The dandelion grows in mountain prairies and pastures with a preference for open areas and cool soil. Sometimes it can be found at an altitude of more than 2000 meters. Dandelion is very resistant to cold weather. It requires direct sunlight and thus will not be found in wooded areas or the underbrush.
In French, Dandelion is also known as Lion’s Teeth due to its triangular shaped leaves.
It’s a stubborn perennial plant with a taproot. The lacy leaves spread out in a bow with triangular lobes. The inflorescence consists of bright yellow, 5-petaled florets that bloom when sunlight is plentiful. The flowers only last for about 4 days, but that’s enough time for an entire field to become bright yellow.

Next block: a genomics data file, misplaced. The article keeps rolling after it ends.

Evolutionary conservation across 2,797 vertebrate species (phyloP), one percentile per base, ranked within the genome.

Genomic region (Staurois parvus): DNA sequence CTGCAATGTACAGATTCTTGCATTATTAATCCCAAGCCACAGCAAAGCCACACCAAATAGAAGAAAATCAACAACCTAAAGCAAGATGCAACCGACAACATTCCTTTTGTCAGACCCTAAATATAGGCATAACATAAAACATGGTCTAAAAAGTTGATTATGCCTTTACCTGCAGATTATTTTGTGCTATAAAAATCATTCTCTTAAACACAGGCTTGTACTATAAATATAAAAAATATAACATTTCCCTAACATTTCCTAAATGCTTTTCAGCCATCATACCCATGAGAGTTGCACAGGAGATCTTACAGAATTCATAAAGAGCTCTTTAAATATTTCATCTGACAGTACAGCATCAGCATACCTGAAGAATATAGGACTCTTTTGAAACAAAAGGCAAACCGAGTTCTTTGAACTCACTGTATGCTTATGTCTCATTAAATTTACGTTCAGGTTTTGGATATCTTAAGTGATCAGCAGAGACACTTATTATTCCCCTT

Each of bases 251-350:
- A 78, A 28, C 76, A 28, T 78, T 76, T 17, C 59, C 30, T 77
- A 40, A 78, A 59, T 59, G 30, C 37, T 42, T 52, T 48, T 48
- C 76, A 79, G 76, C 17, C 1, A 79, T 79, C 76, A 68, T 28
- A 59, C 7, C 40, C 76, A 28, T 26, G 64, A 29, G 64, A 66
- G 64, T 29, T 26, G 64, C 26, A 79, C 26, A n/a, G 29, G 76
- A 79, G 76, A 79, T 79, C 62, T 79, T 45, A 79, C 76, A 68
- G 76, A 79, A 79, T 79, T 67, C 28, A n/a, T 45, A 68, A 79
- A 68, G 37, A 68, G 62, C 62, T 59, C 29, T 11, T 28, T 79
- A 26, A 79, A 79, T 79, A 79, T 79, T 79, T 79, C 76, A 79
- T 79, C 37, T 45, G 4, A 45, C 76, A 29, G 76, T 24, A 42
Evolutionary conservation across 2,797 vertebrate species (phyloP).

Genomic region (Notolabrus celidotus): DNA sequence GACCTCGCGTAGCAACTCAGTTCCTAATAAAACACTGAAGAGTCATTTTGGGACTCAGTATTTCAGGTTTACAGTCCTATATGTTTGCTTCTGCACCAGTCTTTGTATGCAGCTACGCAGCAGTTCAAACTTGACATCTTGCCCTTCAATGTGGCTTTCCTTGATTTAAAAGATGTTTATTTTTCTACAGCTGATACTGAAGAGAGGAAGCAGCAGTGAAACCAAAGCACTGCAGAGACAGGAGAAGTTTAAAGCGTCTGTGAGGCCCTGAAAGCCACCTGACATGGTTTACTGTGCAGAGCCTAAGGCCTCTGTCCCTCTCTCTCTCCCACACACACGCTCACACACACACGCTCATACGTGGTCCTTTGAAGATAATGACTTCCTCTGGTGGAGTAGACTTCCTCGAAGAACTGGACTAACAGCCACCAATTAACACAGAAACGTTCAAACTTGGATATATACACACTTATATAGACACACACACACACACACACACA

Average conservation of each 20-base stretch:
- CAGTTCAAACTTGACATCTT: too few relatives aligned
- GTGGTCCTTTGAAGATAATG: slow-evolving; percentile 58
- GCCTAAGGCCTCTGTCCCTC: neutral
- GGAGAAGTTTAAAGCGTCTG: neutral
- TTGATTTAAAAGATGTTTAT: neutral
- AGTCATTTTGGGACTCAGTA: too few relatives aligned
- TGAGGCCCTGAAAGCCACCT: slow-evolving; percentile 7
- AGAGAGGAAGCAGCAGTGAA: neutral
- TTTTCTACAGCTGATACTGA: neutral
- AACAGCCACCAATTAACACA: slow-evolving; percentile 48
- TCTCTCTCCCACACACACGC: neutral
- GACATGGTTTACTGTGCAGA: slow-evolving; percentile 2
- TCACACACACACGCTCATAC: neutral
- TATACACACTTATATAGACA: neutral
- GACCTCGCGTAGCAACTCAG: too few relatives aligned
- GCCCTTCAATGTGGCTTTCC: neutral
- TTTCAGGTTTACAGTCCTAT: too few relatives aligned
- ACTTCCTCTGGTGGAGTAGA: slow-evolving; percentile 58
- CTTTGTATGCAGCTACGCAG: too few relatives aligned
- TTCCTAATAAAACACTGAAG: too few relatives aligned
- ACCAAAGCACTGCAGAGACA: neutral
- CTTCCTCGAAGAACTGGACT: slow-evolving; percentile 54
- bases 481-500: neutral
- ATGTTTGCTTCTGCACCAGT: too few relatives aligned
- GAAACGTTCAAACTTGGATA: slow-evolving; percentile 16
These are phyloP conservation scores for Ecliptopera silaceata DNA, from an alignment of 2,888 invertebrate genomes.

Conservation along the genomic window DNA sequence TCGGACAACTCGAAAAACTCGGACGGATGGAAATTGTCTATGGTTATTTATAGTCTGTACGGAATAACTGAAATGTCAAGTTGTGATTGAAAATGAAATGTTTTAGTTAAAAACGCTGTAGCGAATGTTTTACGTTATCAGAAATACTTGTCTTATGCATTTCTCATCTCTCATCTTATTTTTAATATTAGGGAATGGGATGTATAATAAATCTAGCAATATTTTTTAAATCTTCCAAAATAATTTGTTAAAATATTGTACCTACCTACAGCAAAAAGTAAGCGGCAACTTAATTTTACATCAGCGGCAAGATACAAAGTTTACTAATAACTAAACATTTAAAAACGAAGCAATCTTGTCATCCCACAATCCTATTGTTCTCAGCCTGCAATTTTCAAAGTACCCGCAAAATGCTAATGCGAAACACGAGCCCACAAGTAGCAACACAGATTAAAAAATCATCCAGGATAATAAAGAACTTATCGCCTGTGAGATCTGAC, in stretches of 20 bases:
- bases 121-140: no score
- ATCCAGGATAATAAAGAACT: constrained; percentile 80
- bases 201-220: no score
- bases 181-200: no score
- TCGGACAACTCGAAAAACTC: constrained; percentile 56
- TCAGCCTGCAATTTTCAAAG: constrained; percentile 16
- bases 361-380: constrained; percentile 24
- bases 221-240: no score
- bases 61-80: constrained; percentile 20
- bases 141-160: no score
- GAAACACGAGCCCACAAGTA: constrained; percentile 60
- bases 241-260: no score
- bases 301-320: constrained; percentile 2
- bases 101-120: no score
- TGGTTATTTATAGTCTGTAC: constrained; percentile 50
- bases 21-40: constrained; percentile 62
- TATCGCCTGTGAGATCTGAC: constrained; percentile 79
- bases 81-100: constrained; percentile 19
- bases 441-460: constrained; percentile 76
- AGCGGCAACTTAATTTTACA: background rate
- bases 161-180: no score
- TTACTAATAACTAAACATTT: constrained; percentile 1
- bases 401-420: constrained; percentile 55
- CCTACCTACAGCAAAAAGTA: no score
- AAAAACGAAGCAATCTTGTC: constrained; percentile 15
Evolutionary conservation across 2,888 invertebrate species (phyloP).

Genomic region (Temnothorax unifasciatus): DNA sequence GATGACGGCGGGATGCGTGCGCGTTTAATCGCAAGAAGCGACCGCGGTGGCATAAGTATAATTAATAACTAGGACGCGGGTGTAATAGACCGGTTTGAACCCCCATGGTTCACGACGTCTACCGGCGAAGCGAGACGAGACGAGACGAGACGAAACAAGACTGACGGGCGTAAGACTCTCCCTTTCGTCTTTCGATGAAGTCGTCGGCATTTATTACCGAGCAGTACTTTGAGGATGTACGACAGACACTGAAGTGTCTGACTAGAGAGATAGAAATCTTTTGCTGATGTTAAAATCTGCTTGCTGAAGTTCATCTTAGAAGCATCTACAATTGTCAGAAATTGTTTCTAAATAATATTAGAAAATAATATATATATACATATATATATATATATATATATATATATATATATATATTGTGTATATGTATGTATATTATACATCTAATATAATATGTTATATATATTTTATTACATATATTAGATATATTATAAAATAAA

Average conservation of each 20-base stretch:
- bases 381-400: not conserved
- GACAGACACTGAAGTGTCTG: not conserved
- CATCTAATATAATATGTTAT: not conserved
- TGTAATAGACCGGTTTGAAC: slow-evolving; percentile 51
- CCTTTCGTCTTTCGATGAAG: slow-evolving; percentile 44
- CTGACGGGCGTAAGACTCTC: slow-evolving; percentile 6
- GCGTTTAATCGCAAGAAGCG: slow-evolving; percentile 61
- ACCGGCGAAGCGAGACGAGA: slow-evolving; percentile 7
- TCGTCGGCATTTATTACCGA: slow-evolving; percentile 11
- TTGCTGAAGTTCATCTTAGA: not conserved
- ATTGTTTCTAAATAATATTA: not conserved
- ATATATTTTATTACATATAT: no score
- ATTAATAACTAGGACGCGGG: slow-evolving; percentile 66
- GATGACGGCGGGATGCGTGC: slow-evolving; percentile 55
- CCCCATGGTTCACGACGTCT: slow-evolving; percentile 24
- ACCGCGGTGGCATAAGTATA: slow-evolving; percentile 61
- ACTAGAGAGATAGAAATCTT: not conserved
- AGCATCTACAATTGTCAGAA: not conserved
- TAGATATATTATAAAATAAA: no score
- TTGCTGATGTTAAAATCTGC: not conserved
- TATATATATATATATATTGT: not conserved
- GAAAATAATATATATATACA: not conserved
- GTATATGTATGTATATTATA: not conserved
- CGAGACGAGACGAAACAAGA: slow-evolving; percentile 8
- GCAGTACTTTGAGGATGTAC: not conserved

Being a high pollen producing, spring flower, the dandelion is very important for honeybees. The flower allows them to start making honey before the late spring and summer flowers bloom.
Dandelion pollen is golden yellow or orange. Worker bees cover themselves completely with the abundant pollen before returning to the hive. A single dandelion can produce between 1 and 13 mg of nectar per day. The nectar is 72% sugar and is high in fructose. One inconvenience of an abundance of this strong honey is that it predisposes the bees to swarming.
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